Microsoft is also adding the Visual Studio Extensibility (VAX) to Visual Studio. This includes numerous concepts and components such as the Visual Studio SDK. You can extend the tool using add-ins and packages. Visual Studio will host functional units called packages.
There are some long range ideas for Visual Studio, which may not make it into the Visual Studio 10 release. The tool is to get a WPF look and feel. Instant messaging for users on a team is to be built into the tool. Finally there will be an updated Visual Studio Tools for Applications (VSTA). It is an application customization toolkit based on .NET.
The advertisement itself says that Forefront takes on security threats. Somehow the product makes this task easier. It can help you defend your system. It is being marketed as an integrated family of products. They protect the client, server, and network.
I figured I should go to the source to find out more. So I perused Microsoft Technet. This is where I found out that Forefront is a business security product. Perhaps this is why I have not run into this product yet. I work in the enterprise. But I develop software. I do not deal with enterprise security at all. This tool protects the network by controlling access.
There are 5 main pieces to the Forefront family: client security, security for exchange server, security for Sharepoint, security and acceleration server, and intelligent application gateway 2007. The first one protects against malicious software such as spyware and viruses. The second integrates multiple commercial scan engines. It automatically downloads the latest signatures of new malicious code. The third scan documents going in and coming out of Sharepoint. The forth is a gateway to securely publish content. And the final piece is a remote access solution.
A little more searching on the web gave me the impression that this family of tools provides multiple layers of defense. That sounds good. But I still do not have a hands-on feel for the product. Perhaps I could talk my company into sending me to some training. Or I could do a rotation into the network security group. I think we do a lot of that work for our clients.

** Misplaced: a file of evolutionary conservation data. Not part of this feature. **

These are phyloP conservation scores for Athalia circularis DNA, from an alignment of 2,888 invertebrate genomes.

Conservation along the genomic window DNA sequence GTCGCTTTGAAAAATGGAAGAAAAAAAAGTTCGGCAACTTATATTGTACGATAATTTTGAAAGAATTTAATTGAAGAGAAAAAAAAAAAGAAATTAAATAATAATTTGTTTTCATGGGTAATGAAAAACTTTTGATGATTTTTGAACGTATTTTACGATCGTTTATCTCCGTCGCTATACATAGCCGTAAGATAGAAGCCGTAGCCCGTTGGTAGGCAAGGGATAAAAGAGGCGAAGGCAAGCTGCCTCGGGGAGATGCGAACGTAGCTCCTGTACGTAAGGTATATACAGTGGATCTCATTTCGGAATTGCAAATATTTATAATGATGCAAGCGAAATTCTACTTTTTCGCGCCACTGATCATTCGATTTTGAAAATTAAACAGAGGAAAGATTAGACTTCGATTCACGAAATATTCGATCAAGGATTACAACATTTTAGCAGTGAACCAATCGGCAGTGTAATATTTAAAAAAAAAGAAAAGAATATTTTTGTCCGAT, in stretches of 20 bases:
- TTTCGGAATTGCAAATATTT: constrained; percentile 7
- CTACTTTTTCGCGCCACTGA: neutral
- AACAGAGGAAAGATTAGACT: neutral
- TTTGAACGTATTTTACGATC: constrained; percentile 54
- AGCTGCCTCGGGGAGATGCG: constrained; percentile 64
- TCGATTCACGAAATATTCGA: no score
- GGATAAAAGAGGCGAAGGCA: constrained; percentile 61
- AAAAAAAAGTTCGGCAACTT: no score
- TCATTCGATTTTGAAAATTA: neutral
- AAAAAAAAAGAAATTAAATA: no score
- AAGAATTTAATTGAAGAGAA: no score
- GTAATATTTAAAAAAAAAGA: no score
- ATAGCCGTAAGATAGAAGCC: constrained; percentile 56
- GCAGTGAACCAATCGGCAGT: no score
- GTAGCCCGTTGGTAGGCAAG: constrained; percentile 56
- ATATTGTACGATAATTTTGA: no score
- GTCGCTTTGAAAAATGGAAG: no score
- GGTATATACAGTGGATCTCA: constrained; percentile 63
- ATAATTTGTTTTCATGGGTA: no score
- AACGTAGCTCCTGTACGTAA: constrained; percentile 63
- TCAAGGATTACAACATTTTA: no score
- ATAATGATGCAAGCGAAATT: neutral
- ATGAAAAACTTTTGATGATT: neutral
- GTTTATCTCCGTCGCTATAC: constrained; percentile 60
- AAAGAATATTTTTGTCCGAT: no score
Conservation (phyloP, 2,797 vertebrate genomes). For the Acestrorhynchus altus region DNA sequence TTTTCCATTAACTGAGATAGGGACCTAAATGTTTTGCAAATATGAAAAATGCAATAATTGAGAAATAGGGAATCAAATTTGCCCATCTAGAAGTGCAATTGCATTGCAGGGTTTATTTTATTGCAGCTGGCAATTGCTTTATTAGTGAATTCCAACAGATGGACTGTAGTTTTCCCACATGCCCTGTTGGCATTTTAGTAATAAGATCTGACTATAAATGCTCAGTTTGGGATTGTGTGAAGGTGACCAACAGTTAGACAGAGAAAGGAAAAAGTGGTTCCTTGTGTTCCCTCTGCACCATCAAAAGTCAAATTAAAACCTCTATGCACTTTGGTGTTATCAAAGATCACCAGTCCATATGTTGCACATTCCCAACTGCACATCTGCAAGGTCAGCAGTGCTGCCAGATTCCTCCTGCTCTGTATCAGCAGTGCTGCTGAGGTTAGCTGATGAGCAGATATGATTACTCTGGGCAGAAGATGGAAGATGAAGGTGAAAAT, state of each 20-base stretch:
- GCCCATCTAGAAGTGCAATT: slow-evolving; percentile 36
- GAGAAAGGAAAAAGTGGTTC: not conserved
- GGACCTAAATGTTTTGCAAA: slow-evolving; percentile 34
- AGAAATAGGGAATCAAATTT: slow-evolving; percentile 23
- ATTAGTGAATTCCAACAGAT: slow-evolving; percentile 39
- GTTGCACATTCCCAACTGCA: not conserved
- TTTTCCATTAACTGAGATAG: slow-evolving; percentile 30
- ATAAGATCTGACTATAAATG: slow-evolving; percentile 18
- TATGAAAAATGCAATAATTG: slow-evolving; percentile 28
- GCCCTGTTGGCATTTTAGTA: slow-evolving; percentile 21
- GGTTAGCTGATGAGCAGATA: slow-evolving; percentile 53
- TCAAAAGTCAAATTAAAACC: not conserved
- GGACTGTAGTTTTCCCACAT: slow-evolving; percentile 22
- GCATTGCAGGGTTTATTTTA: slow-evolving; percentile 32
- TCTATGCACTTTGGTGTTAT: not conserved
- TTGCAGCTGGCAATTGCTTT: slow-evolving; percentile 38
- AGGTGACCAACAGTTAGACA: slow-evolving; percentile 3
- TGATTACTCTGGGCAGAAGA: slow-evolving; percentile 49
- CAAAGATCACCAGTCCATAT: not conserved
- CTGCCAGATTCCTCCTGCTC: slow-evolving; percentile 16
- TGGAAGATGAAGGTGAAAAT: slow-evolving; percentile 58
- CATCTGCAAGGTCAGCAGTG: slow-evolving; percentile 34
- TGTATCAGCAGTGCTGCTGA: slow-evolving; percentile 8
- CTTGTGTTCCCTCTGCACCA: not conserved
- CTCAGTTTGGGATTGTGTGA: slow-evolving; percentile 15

Here are some examples of software that Microsoft provides through this program. I have included the MSRP of each product to demonstrate the magnitude of this deal:
* Visual Studio 2008 Professional $799
* Windows Server 2003 Standard $999
Microsoft also provides older versions of software through this program such as:
* Visual Studio 2005 Professional
* SQL Server 2005
Recently I have applied to attend college in order to learn some web technologies. So I was very excited to learn about the DreamSpark program. I wanted to get Visual Studio for my home. However I was disturbed to find that my university was not listed as one of the colleges participating in this program. Oh no they didn’t. It is time to get on the horn with my university. Microsoft is offering a goldmine to me through this program. My college needs to get on the ball and sign up with Microsoft. I don’t care if it costs the college a little case. The savings to me are too great.